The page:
đŸ”„ Recently Launched : AON, SHRM and Vantage Circle Partnered Annual Rewards and Recognition Report 2024-25

Employee Engagement: Creating A Engaging Work Culture

15 min read   |  
Last Updated on

Global statistics on employee engagement are quite grim.

In the US, only about 35% of employees are engaged in their jobs. This percentage drops to 15% if you consider the metrics worldwide. Millennials show a higher tendency to be 'distracted' and 'disengaged' at work.

Thus, the need for an effective employee engagement strategy is only becoming higher.

So, how do you make sure your employees are fully engaged at work?

This article will help you clear all your doubts. You'll get all the basics you need to build up not just a happy workforce but also a strong and engaged team.

Let’s get started.

What Is Employee Engagement?


Employee engagement is defined as an employee's emotional commitment to work and the workplace. It's often mixed up with happiness or satisfaction. But it goes beyond whether or not an individual enjoys their work.

An engaged employee is fully invested in their work. They believe in taking initiative. So they put in discretionary efforts to produce extraordinary results.

Engaged workers don’t work just for a paycheck or a promotion. They actually care about their work, their peers, and the company. Throughout the day, they receive a sense of fulfillment from their job. This eagerness reflects on their individual and company’s growth.

Read more: Download Now: A step-by-step Guide to Employee Engagement

Employee Engagement, thus, is about the following:

  • How committed are the employees to their work and workplace?
  • How well are the employees communicating and connecting with each other?

But while we understand what employee engagement is, it is also vital to clarify what it is not.

What Employee Engagement is Not

A lot of companies heavily invest in their employee experience initiatives and benefits. Still, they fail to get some of the basics right. There is a misconception that talented people are only drawn to companies with great benefits. Research shows most people are looking for meaningful work, values, and impact-led companies and to work with people from whom they can grow and learn. Clear career pathways and talent succession are just as important as great employee perks.
~ Natalie Firth, Envato's Global People Experience and CSR Director

Employee engagement has become synonymous with terms like employee satisfaction and employee experience. But there are clear differences. Let’s clarify.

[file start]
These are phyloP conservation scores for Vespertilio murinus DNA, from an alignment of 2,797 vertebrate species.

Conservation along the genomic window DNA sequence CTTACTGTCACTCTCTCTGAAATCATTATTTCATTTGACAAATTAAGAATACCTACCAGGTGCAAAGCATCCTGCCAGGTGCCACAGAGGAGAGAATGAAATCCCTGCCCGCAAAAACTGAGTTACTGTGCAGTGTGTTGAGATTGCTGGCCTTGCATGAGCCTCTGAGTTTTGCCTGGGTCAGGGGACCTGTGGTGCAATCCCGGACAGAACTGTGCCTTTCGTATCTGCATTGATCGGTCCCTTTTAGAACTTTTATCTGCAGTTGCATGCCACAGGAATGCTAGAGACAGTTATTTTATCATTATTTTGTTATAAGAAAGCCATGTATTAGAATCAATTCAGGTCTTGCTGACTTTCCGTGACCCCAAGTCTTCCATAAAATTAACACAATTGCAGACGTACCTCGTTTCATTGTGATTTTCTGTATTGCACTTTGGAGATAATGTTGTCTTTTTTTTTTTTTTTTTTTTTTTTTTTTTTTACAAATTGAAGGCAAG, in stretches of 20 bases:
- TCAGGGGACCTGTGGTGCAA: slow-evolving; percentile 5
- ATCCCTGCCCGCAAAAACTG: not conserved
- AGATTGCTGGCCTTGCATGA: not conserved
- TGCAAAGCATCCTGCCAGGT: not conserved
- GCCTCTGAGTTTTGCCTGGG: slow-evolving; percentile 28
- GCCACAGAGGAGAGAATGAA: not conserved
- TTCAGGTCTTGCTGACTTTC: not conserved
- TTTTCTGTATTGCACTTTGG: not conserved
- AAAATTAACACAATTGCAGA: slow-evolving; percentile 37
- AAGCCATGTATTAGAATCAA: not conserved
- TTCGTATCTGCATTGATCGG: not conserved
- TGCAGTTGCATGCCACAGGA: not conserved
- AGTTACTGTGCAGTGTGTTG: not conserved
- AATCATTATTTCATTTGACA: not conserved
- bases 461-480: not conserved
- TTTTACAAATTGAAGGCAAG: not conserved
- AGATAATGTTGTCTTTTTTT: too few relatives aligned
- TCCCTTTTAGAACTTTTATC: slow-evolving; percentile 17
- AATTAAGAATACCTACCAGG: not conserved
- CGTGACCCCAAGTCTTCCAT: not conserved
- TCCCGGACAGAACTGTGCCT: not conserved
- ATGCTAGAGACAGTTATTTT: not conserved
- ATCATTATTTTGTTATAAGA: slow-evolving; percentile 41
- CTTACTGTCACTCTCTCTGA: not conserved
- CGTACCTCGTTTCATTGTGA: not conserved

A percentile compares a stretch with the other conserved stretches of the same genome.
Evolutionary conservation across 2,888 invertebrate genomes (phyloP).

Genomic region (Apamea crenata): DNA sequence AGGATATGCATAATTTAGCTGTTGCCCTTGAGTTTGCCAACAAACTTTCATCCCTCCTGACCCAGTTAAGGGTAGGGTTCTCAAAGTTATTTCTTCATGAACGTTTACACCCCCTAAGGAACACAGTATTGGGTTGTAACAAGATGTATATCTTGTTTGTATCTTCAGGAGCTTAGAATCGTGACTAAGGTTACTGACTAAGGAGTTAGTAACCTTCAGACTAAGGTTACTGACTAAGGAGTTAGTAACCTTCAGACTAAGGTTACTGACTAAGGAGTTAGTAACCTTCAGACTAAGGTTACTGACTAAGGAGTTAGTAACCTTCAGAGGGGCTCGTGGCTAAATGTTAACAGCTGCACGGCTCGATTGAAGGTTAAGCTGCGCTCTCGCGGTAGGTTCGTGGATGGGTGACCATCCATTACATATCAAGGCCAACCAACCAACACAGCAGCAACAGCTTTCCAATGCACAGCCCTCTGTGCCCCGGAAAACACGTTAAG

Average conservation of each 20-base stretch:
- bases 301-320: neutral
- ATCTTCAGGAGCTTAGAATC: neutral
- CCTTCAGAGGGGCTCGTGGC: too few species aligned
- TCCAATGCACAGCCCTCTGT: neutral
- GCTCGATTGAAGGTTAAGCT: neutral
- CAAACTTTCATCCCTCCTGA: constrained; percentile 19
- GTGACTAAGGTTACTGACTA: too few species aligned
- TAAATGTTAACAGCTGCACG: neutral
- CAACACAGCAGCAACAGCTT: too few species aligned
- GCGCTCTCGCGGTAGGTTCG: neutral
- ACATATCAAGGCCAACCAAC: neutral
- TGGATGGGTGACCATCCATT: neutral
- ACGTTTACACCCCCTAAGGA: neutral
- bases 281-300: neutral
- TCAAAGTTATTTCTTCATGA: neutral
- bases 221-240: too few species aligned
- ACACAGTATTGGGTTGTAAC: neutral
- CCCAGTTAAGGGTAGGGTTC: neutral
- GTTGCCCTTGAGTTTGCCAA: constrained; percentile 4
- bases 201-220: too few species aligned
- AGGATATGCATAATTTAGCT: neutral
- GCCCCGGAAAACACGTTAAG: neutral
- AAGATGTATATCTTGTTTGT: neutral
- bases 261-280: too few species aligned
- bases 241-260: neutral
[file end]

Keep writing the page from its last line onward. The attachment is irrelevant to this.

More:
Employee engagement is not employee happiness.

Your employees seem happy at work. They don’t seem to have any complaints. But does it mean that they are engaged?

Your employees liking their job doesn't necessarily mean they are emotionally connected to their work.

Happiness is a state of mind. It can stem from simple things like a pleasant morning or a good conversation at work. We cannot deny that such factors are beneficial. But keeping employees engaged is different from making them happy.

Employee engagement is not employee satisfaction.

Although satisfaction is essential, it is only a part of the engagement process. Satisfaction is about enjoying the work irrespective of whether you like the company.

Here is an illustration that’ll help you know the difference:


A satisfied employee may have been working for you for a long while. But they may not feel inspired to go above and beyond their basic responsibilities. But an engaged employee is committed to your success. They are proactive, innovative, and eager to suggest improvements to boost business results.

Employee engagement is not the same as employee experience or culture.

Employee engagement, employee experience, and company culture are all related but distinct terms.

The following infographic will help you understand these HR terms.


Thus, employee engagement is the outcome of a good employee experience. A good employee experience is in turn an outcome of good company culture.

Levels of Employee Engagement


Employee engagement reflects how employees feel about their company. How they feel about work can differ from person to person.

Based on their perceptions, we can categorize employee engagement into four levels.

Highly Engaged

They are innovative, passionate, and have a deep connection with what they do. They are problem-solvers who also motivate others. Highly engaged employees intend to stay for the long term.

Moderately Engaged

Although they spend a good day at work, they are unlikely to ask for new responsibilities. They usually underperform. There are opportunities for improvement in their engagement.

Somewhat Disengaged

This set of employees are not connected to their work and lack motivation. There are high chances that they are looking for other jobs.